Jealous… moi? As Britain hits 30million milestone for first Covid jabs, Emmanuel Macron insists France will match our vaccination success ‘within weeks’
- Macron claimed France will catch up with UK’s vaccine rollout ‘in a few weeks’
- Just 11.7 per cent of French adults – 6.1 million – have received one or more jabs
- In comparison, 57 per cent of UK adults have received their first jab
More than 30 million people in the UK – over half the adult population – have received their first Covid-19 jab.
The milestone comes as Britain’s world-leading vaccination effort gets a lift next month with the arrival of a third vaccine.
Confident: President Emmanuel Macron
Just 11.7 per cent of French adults – 6.1 million – have received one or more jabs, compared with 57 per cent of UK adults who have received their first jab – some 30,151,287 people.
In addition, 3.5 million Britons have had their second doses.
Health Secretary Matt Hancock said last night: ‘I’m absolutely thrilled that more than 30 million people have now had the jab across the UK.
‘The vaccine is saving lives and is our route out of this pandemic,’ he said, adding: ‘When you get the call, get the jab.’
Mr Macron said France had significantly ramped up the pace of inoculation and suggested that Britain’s campaign could soon struggle.
‘In a few weeks we will have completely caught up with the British, who will meanwhile be increasingly dependent on us to vaccinate their population,’ he said. He appeared to be referring to stocks of the AstraZeneca vaccine that are produced in EU member states. The EU has threatened to ban pharma firms from exporting coronavirus vaccines to Britain and other well-supplied countries until they make good on their promised deliveries to the bloc – a threat directed mainly at British-based AstraZeneca.
On Friday, French foreign minister Jean-Yves Le Drian suggested Britain, which has prioritised getting first vaccine doses to as many people as possible, would struggle to obtain the second doses they needed for full protection.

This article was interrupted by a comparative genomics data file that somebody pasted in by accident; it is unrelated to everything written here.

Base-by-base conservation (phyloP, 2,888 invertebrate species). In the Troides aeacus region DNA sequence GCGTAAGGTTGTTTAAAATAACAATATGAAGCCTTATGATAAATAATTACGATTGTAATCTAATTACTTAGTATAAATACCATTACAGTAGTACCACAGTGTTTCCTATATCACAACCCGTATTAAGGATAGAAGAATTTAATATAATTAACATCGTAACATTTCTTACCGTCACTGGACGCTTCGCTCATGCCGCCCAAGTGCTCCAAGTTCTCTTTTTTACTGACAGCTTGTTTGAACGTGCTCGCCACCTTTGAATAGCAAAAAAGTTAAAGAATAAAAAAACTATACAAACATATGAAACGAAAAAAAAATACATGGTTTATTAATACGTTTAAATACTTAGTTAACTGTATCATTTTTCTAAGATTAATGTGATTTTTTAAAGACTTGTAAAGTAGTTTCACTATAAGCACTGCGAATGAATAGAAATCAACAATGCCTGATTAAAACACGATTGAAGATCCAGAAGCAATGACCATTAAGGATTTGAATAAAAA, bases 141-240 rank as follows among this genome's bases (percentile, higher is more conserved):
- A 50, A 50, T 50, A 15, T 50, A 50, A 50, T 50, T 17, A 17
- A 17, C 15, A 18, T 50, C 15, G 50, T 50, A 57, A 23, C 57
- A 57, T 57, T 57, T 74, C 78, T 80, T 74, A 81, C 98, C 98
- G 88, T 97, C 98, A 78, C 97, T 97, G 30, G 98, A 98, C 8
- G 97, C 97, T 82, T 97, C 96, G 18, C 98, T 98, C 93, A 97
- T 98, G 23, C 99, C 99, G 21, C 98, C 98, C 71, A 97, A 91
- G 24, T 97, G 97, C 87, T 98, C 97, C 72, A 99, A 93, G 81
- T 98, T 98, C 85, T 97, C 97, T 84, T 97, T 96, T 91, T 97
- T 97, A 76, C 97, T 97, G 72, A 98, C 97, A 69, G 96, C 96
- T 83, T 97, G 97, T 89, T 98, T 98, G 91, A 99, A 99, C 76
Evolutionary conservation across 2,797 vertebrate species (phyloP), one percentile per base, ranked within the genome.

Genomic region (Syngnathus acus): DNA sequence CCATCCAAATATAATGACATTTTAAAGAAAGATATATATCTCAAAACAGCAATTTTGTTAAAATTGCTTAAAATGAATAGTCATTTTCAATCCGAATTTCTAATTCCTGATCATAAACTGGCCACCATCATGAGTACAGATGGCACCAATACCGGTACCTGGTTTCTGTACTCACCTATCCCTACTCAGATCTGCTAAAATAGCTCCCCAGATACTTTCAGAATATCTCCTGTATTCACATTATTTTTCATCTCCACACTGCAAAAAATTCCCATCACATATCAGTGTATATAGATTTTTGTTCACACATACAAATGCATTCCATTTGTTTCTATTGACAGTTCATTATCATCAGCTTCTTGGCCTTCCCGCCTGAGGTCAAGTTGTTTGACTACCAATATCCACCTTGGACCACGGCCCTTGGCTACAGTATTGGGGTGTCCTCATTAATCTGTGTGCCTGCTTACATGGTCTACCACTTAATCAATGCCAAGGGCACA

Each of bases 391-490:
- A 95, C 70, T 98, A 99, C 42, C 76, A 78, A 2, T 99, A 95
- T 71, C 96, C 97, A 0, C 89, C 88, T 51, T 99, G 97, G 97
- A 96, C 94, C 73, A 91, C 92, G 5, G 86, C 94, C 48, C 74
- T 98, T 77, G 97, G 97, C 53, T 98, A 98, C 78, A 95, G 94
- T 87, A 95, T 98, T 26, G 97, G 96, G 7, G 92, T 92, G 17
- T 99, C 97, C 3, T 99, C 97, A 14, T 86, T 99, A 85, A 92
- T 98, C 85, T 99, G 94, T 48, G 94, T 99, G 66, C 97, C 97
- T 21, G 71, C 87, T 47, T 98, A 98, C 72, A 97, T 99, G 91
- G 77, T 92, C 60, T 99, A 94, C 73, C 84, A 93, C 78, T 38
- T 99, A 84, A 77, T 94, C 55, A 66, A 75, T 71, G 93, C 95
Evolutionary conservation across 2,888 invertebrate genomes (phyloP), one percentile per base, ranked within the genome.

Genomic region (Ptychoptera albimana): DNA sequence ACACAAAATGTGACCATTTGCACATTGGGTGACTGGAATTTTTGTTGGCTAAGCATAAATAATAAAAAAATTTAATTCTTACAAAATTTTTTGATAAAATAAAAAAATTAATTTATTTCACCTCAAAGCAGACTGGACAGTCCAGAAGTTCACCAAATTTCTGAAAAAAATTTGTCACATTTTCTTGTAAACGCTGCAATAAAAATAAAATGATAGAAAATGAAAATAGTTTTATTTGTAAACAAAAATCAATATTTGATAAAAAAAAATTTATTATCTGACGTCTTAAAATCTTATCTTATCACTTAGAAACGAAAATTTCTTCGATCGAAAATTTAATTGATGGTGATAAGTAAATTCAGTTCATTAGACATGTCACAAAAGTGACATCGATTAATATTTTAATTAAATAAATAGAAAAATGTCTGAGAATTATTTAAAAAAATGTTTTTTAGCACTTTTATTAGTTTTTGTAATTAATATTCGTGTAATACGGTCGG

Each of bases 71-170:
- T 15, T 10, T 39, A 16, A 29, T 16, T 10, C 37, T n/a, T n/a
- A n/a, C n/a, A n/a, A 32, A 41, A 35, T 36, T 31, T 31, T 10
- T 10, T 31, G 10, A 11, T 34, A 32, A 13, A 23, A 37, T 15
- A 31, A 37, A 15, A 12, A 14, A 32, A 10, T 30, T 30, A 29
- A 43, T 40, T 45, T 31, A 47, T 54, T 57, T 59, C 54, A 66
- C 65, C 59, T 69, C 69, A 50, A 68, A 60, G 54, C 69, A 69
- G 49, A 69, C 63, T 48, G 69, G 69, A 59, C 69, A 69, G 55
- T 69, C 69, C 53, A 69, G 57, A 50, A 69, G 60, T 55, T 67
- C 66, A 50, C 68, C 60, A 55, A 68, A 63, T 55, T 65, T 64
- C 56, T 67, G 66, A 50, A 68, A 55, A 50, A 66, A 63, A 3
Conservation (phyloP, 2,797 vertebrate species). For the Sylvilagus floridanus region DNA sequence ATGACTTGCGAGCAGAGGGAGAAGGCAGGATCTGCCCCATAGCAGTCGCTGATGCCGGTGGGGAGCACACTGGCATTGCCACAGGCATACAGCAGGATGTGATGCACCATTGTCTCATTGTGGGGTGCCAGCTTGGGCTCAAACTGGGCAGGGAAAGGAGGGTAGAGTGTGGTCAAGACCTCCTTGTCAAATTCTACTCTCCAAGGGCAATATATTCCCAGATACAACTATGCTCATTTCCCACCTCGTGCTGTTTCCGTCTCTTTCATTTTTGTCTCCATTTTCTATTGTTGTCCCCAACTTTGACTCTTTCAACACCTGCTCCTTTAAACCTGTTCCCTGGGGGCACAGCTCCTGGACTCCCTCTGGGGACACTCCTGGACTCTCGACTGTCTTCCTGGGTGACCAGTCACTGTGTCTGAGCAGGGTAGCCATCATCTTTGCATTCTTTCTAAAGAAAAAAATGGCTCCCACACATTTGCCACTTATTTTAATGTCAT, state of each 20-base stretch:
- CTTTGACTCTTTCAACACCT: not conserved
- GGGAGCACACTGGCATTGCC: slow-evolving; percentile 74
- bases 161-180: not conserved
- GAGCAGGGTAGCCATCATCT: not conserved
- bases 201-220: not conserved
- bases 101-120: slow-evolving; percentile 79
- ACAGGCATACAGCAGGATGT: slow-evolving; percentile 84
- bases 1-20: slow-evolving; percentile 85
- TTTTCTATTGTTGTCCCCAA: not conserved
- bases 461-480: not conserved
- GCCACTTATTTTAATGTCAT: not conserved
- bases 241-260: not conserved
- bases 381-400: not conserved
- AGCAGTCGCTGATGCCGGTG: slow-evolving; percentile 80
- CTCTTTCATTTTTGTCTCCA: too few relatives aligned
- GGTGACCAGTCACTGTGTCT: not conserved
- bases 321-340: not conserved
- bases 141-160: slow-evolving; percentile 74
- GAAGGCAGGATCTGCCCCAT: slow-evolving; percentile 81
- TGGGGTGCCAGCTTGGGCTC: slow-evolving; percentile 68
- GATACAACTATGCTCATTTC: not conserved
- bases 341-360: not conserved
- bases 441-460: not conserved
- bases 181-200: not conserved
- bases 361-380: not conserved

But Culture Secretary Oliver Dowden insisted the Government will meet its target of giving a jab to all adults by July. And he said he could guarantee that everyone will get a second dose within 12 weeks of their first.
‘We’ve been planning that all the way through,’ the minister told Sky’s Sophy Ridge on Sunday.
‘It’s one of the most important considerations as we’ve rolled out the vaccine.’ On the BBC’s Andrew Marr Show, he said: ‘You will have seen the ups and downs – we were surging ahead a couple of weeks ago, there’s been a bit of a slow-down now.
‘But that doesn’t undermine our confidence that we will be able to deliver for that crucial group, the over-50s, by the middle of April and then for the rest of the adult population by the end of July.’
Suggestions that the UK will give some of its Covid vaccines to Ireland were played down yesterday on the grounds that there is none to spare. A Government spokesman said: ‘We don’t currently have a surplus of vaccines, but we will consider how these are allocated as they become available.’
Despite the NHS warning of a significant reduction in jabs available in England next month amid a delay to AstraZeneca shipments from India and EU tensions, the first shipment of the Moderna jab is set to arrive next month, adding half a million doses to the nation’s vaccine reservoir.
The Moderna vaccine has been approved for use in the UK and will be the third rolled out after Pfizer and AstraZeneca (File image)
The Moderna vaccine has been approved for use in the UK and will be the third rolled out after Pfizer and AstraZeneca.
Mr Dowden said adding Moderna to existing vaccine supplies would be a relief for the overall rollout.
The situation in France was worsening yesterday as the country recorded an additional 42,619 infections – several times the target of 5,000 daily cases Mr Macron set late last year. It comes a week after a third of the French population were placed under a loose form of lockdown.
Critical care doctors in Paris say surging coronavirus infections could soon overwhelm their ability to care for the sick in the capital’s hospitals, possibly forcing them to choose which patients they treat.